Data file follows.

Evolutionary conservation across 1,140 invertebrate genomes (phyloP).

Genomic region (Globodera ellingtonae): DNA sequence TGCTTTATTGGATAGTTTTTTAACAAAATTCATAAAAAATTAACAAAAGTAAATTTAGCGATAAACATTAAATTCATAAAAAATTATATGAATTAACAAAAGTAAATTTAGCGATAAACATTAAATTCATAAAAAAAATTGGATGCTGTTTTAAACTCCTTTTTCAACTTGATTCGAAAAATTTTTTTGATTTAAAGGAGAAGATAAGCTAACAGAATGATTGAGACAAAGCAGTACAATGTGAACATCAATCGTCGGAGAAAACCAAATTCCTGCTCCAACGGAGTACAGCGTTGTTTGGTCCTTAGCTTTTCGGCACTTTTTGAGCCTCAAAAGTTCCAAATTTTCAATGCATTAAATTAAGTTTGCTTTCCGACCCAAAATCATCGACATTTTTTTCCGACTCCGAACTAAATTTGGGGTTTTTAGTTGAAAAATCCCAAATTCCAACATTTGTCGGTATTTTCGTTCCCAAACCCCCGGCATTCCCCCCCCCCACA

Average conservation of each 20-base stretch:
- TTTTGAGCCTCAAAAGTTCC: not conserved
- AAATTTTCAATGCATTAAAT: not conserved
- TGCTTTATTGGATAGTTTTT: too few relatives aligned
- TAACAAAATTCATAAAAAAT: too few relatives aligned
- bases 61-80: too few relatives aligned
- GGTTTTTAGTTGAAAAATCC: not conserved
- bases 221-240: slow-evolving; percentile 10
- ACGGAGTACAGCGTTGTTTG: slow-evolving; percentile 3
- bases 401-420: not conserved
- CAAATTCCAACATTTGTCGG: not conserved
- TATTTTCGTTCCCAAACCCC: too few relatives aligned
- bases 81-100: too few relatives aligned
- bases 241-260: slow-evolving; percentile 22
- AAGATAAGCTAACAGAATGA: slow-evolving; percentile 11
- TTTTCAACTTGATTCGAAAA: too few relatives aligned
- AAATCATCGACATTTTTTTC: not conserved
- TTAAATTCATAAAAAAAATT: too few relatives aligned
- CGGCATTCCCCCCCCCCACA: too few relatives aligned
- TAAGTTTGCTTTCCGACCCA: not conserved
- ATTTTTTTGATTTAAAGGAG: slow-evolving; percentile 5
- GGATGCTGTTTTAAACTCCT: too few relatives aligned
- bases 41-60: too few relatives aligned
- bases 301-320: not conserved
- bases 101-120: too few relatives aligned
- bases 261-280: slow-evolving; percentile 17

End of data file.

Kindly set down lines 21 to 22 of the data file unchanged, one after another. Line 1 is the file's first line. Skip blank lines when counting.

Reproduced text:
- CGGCATTCCCCCCCCCCACA: too few relatives aligned
- TAAGTTTGCTTTCCGACCCA: not conserved